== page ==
GBP

Bank of England Preview: Will the pound go lower with Bailey ‘ready to take action’?

Jun 16, 2020
In amongst Brexit talks and an EU Summit, European markets are waiting to see what the Bank of England will do at its June meeting this Thursday. Consensus expects no change to the policy rate or other measures, but an announcement of further QE. Guidance on MPC views towards other policies like yield curve control and negative rates will be important and market moving either way, with Governor Bailey set to keep his options wide open going forward.

It appears highly likely that the BoE will deliver more QE on Thursday as the rest of the MPC join other members Haskel and Saunders’ dissenting votes from May in a 9-0 decision. The Bank Rate will be left unchanged at 0.10% with a further £100bn of asset purchases taking the bank’s stock to £745bn. A major QE increase of this kind is more in keeping with announcements from the Fed and ECB so is slightly out-of-step with the how the BoE has acted before who have generally preferred smaller more regular moves.

Post-May meeting picture

We haven’t had much new information since the bank’s last meeting as most data released recently has been for April which captures the most severe lockdown period. Of course, that included the dramatic 20.4% GDP drop which underlined the damage inflicted by the pandemic at its peak. The associated decline in the labour market has been partially mitigated by the government’s job retention scheme, although the increase in the unemployment rate is likely to be acute with claims for universal credit surging.

Indeed, Governor Bailey recently said that the jobless rate may now have doubled from before the crisis and currently be around 10%. This will be a major area of concern for the bank going forward, especially if the gradual re-opening of the economy does not see these figures come down and these jobs are permanently lost. The key question is what happens next and how much long-term economic damage the public health emergency has caused.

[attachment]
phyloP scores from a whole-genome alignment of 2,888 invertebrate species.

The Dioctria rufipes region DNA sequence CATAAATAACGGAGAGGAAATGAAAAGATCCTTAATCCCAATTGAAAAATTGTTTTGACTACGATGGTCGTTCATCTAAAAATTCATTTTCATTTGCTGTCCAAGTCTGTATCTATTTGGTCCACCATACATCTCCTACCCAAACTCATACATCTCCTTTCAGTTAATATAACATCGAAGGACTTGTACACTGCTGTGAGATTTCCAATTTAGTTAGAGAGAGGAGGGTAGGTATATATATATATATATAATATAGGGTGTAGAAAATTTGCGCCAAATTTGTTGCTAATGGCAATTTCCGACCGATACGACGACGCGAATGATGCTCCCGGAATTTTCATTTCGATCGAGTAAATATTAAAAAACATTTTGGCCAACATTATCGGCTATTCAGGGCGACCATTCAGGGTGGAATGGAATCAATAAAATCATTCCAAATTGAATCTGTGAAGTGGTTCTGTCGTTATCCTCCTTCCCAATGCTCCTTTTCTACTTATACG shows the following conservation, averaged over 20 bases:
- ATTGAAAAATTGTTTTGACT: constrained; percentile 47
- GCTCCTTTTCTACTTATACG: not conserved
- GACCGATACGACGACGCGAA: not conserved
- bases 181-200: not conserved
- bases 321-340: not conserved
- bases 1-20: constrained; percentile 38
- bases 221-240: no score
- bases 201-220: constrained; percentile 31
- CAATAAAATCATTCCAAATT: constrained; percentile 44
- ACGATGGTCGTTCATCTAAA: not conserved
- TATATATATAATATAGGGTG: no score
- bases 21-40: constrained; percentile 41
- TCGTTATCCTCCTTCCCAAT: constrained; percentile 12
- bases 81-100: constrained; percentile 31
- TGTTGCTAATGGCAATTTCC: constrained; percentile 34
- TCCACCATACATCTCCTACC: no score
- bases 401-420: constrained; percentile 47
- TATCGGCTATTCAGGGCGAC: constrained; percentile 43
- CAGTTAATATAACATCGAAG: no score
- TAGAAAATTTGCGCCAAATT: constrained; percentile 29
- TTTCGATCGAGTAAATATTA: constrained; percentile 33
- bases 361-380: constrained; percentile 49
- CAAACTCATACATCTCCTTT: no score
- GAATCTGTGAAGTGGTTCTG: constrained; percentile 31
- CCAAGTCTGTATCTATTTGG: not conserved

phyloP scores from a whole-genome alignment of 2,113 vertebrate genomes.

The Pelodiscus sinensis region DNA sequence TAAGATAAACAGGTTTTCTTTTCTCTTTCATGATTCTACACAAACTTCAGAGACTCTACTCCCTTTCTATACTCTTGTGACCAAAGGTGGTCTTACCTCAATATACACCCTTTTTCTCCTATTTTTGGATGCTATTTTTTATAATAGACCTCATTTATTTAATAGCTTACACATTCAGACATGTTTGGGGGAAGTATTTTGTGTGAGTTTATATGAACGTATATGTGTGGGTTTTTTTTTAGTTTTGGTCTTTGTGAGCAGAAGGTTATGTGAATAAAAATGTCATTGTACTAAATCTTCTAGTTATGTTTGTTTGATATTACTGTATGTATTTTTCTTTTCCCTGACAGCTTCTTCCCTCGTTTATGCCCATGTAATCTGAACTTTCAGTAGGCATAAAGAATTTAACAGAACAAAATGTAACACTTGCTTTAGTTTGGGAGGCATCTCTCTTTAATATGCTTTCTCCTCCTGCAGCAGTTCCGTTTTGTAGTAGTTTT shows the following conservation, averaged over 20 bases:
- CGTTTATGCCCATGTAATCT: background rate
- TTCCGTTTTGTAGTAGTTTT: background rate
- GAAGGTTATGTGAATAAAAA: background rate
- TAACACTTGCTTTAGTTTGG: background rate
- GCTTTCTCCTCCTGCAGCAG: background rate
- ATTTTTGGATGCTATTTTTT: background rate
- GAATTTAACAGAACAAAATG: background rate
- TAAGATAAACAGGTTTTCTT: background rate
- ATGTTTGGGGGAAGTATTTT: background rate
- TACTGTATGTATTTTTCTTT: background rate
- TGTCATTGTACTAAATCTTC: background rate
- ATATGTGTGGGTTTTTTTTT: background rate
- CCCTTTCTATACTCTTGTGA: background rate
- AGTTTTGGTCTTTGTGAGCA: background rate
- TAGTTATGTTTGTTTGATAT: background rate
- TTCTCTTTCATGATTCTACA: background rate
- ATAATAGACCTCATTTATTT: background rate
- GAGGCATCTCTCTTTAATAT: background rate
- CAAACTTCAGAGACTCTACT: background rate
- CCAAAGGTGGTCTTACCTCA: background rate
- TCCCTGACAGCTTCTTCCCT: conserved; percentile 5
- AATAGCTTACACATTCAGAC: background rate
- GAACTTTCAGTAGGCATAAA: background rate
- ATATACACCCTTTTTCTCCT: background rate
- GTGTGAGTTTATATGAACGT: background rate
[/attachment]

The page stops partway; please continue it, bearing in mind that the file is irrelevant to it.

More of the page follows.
Policy options going forward

Against this backdrop, the MPC has clearly spelt out its intent to take action. An increase of QE of £100bn would bump the size of the BoE’s balance sheet to over 30% of GDP, but still below the ECB’s programmes. This means that assuming an unchanged pace of asset purchases, the new stock target should last until the bank’s next MPR decision in August, by most estimates. A larger amount is definitely possible, as this would provide more certainty and easing through the Brexit deadlines where odds of a market-friendly outcome are fading.

Comments from policymakers indicate there is debate about negative interest rates, and much more so than under previous Governor Carney. There are positives, like the lower cost of finance to the real economy, and negatives (bank profits) but it seems unlikely to come at this meeting, where there is no MPR. It is also questionable if the current crisis really needs a further cut, after all, it is not the cost of (very low) finance that is holding back demand, but rather the virus and the government’s response to it by imposing lockdown measures.

Other less conventional policies like yield curve control are also still only under review, so the market would heed attention to any explicit mention. It seems only another adverse shock or a retreat in fiscal policy will put these policies firmly on the table as available tools.

Sterling impact

Macro data in the form of the jobs report and inflation figures are released ahead of Thursday’s meeting. As with the ECB earlier this month, currencies are appreciating if they are backed by central banks delivering additional stimulus – ‘more is more’ – which goes against conventional wisdom. So, an expected QE boost of £100bn may be disappointing to the market, even if there is a big pre-commitment of more easing to come, whereas anything over £150bn will be positive for sterling as this would reduce some uncertainty through to next year. That said, concerns around Brexit and a UK-EU trade deal should prevent markets from pricing out the possibility of negative rates for now.

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